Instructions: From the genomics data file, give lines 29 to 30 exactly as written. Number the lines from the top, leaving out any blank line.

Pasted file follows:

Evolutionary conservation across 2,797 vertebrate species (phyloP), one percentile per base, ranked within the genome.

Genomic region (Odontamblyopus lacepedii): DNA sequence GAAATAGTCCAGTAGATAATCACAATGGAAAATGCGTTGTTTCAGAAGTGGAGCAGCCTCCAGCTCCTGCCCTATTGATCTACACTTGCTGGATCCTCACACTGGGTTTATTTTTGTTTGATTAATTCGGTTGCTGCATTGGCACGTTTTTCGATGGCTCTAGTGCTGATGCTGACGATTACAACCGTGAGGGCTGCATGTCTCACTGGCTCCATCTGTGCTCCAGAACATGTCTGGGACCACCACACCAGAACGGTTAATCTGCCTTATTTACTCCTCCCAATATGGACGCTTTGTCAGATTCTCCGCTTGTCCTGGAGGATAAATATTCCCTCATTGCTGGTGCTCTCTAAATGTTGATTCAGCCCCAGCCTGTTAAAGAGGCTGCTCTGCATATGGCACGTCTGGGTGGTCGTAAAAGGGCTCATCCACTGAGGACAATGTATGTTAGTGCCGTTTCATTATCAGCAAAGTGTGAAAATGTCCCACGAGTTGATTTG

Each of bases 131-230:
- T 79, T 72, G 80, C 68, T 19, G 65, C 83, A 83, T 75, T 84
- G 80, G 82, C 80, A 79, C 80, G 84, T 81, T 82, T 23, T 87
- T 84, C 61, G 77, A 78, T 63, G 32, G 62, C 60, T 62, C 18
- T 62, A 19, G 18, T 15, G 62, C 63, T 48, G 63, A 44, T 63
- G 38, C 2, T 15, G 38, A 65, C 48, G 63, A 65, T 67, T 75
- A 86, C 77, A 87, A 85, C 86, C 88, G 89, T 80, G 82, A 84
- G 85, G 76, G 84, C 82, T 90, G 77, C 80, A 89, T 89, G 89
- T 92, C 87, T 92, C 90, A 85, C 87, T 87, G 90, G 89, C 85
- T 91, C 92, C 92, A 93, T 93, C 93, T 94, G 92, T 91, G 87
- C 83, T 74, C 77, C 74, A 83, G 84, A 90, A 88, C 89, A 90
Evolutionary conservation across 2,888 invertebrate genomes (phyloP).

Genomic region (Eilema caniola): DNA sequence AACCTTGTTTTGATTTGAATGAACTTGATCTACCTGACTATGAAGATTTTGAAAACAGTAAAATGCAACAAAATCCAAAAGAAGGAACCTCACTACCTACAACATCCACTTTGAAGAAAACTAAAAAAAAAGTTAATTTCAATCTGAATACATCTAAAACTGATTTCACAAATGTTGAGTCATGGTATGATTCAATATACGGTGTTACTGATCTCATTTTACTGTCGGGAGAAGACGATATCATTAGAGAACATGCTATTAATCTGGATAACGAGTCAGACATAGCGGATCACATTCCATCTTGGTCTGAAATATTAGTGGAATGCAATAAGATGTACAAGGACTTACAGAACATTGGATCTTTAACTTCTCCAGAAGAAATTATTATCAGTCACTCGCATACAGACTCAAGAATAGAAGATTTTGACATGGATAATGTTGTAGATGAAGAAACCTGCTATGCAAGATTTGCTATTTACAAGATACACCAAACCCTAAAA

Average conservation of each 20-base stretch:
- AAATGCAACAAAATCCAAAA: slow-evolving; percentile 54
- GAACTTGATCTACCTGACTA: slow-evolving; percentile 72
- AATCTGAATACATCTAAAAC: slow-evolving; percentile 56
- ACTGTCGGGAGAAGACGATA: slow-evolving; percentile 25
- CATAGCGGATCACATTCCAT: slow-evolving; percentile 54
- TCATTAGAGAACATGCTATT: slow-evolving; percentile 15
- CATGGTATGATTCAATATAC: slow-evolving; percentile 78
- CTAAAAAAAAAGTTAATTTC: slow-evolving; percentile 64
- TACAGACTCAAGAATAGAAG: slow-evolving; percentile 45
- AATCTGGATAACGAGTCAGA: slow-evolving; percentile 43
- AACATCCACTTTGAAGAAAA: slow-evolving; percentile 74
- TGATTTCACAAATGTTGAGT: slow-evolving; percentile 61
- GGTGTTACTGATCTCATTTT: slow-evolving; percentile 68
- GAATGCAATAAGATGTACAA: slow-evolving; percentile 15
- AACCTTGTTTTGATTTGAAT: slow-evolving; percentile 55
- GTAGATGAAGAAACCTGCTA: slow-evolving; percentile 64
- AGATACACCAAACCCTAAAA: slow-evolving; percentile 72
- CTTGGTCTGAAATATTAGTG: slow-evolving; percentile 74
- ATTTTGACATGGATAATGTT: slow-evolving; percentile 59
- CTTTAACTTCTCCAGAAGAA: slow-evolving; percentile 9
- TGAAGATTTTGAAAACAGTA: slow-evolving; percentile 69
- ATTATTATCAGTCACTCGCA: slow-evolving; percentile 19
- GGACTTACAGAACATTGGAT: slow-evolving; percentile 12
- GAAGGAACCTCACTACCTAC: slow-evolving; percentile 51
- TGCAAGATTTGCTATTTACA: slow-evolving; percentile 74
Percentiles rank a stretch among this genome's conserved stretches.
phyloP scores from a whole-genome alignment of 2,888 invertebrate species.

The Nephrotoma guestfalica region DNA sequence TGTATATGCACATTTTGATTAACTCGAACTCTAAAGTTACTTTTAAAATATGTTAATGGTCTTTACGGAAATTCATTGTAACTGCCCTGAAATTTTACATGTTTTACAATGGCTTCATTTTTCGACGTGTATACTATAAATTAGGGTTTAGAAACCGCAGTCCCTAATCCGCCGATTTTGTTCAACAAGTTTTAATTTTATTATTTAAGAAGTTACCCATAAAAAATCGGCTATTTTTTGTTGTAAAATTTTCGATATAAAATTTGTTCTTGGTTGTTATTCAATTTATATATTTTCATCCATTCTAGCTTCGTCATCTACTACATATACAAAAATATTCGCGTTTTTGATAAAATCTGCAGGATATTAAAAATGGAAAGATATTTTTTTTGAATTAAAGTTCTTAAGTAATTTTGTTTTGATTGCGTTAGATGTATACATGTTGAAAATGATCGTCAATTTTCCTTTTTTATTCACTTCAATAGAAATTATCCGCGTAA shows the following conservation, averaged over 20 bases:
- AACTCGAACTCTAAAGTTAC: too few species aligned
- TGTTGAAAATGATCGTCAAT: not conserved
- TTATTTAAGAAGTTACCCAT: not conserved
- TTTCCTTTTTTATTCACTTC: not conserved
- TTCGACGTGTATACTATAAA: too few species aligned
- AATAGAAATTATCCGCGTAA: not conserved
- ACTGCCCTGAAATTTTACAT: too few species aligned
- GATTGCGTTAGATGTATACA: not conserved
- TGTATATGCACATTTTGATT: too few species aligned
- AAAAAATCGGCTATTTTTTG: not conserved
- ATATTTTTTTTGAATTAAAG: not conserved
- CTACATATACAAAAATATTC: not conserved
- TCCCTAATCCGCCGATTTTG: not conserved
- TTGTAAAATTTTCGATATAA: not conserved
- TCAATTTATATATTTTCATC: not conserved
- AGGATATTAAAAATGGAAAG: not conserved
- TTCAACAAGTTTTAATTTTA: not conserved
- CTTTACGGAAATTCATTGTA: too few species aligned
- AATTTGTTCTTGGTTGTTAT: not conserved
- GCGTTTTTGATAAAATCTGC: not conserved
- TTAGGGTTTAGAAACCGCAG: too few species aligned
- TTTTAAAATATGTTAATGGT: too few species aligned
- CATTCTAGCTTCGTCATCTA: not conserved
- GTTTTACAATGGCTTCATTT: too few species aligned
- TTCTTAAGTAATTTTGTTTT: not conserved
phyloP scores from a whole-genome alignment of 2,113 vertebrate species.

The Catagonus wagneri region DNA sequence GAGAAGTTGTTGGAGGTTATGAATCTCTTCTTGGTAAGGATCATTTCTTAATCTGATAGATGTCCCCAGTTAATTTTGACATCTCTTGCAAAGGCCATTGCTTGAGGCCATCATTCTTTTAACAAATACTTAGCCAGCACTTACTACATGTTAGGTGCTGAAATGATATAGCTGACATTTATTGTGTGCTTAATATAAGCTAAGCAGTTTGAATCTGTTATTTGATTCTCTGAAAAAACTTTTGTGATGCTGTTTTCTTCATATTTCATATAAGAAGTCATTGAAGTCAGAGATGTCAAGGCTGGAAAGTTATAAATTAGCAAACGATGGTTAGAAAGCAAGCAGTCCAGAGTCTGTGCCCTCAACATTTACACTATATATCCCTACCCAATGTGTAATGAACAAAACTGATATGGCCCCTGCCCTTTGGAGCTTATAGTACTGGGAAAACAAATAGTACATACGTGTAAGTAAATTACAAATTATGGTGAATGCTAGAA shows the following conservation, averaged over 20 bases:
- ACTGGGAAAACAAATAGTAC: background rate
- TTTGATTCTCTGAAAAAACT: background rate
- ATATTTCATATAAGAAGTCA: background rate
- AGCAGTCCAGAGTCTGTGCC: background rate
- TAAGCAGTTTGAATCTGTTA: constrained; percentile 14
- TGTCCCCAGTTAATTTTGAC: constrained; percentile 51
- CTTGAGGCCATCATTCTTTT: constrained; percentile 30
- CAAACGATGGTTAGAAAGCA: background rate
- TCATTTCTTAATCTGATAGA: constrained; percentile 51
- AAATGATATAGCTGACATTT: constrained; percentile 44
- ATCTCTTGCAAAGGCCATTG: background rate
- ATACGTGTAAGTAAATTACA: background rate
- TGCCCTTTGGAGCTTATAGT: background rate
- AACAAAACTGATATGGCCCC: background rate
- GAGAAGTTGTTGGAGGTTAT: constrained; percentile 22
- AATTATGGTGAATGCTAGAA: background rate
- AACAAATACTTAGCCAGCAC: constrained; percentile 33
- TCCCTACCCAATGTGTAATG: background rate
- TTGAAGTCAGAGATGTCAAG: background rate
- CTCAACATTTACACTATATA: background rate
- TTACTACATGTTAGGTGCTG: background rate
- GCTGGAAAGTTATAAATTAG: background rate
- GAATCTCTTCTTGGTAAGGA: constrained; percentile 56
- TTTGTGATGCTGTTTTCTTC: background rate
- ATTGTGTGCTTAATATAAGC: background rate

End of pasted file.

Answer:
- GGTGTTACTGATCTCATTTT: slow-evolving; percentile 68
- GAATGCAATAAGATGTACAA: slow-evolving; percentile 15